May 9, 1857

9 May 1857


Entered according to Act of Congress, in the year 1855, by ROBERT BONNER, in the Clerk's Office of the District Court for the Southern District of New York.




"Give me two cents, I say, or I'll kick you!"

I turned to look at the threatener. It was a little fellow about as tall as my sun-shade, stamping defiance at a fine, matronly-looking woman, who must have been his mother, so like were her large black eyes to the gleaming orbs of the boy. "Give me two cents, I say, or I'll kick you," he repeated, tugging fiercely at her silk dress to find the pocket, while every feature in his handsome face was distorted with passion. Surely she will not do it, said I to myself, anxiously awaiting the issue, as I apparently examined some ribbons in a shop-window; surely she will not be so mad, so foolish, so untrue to herself, so untrue to her child, so belie the beautiful picture of healthy maternity, so God-impressed in that finely developed form, and animated face. Oh, if I might speak to her, and beg her not to do it, thought I, as she put her hand in her pocket, and the fierce look died away on the boy's face, and was succeeded by one of triumph; if I might tell her that she is fostering the noisome weeds that will surely choke the flowers—sowing the wind to reap the whirlwind.

"But the boy is so passionate; it is less trouble to grant his request than to deny him." Granting this were so; who gave you a right to weigh your own ease in the balance with your child's soul? Who gave you a right to educate him for a convict's cell, or the gallows? But, thoughtless—weakly indulgent—cruel-kind mother, it is not easier, as you selfishly, short-sightedly reason, to grant his request than to deny it; not easier for him—not easier for you. The appetite for rule grows by what it feeds on. Is he less dominering now than he was yesterday? Will he be less so to-morrow than he is to-day? Certainly not.

"But I have not time to contest every inch of ground with him." Take time then—make time; neglect everything else, but neglect not that. With every child comes this turning point: Which shall be the victor—my mother or I? and it must be met. She is no true mother who dodges or evades it. True—there will be a fierce struggle at first, but be firm as a rock—recede not one inch—there may be two—three—or even more, but the battle once won, as won it shall be if you are a faithful mother, it is won for this world, aye—perhaps for another.

"But I am not at liberty to control him thus; when parents do not pull together in the harness, the reins of government will slacken; when I would restrain and correct him, his father interferes: children are quick-witted, and my boy sees his advantage. What can I do, unsustained and single-handed?" True—true—God help the child, then. Better for him had he never been born—better for you both; for so surely as the beard grows upon that little chin, so surely shall he bring your grey hairs with sorrow to the grave; and so surely shall he curse you for your very indulgence, before he is placed in the dishonored one that your parental hands are digging for him.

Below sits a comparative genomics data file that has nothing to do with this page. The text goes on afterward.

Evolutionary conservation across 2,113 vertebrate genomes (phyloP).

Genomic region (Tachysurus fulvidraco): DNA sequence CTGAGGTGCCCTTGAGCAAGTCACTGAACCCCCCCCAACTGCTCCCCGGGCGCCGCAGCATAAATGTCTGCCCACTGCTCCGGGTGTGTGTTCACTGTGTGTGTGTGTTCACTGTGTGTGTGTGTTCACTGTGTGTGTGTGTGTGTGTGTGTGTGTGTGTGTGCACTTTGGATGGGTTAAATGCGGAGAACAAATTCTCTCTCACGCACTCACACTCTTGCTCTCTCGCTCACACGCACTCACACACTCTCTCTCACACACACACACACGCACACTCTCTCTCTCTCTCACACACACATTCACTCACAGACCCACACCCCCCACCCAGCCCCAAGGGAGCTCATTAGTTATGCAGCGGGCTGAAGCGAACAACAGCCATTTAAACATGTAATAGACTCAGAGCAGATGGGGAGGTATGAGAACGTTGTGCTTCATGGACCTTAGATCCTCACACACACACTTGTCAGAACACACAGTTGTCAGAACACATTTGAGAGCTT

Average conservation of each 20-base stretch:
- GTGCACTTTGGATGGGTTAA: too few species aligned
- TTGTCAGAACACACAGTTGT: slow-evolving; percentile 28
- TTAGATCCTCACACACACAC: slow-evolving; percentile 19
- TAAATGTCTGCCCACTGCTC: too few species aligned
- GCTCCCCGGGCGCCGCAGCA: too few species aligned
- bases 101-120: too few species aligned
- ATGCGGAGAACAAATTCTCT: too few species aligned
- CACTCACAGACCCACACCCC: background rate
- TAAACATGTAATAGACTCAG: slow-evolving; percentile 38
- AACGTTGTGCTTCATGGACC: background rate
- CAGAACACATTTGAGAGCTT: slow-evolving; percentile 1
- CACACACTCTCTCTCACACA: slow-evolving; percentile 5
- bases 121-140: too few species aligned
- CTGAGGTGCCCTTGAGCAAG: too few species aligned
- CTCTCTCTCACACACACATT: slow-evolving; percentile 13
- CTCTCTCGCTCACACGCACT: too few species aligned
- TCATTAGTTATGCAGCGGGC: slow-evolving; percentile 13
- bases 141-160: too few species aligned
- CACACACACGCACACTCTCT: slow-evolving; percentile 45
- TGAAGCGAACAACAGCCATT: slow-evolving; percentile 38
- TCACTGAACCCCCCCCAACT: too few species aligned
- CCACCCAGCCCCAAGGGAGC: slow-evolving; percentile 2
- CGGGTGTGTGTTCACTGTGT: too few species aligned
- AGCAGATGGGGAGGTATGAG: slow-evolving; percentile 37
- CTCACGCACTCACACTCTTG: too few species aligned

These things need not be—ought not to be. Oh! if parents had but a firm hand to govern, and yet a ready ear for childish sympathy; if they would agree—whatever they might say in private—never to differ in presence of their children, as to their government; if the dissension-breeding "Joseph's coat" were banished from every hearth-stone; if there were less weak indulgence and less asceticism; if the bow were neither entirely relaxed, nor strained so tightly that it broke; if there were less out-door dissipation, and more home-pleasures; if parents would not forget that they were once children, not, on the other hand, forget that their children will be one day parents; if there were less form of Godliness, and more Godliness, (for children are Argus-eyed; it is not what you preach, but what you practice,) we should then have no beardless skeptics, no dissolute sons, no run-away marriages, no icy barriers between those rocked in the same cradle—nursed at the same breast.

Source Text:

Fanny Fern, "Parent and Child; or, Which Shall Rule," The New-York Ledger (9 May 1857): 4

To cite this project:

Fanny Fern, "Parent and Child; or, Which Shall Rule," Fanny Fern in The New York Ledger, Ed. Kevin McMullen (2018)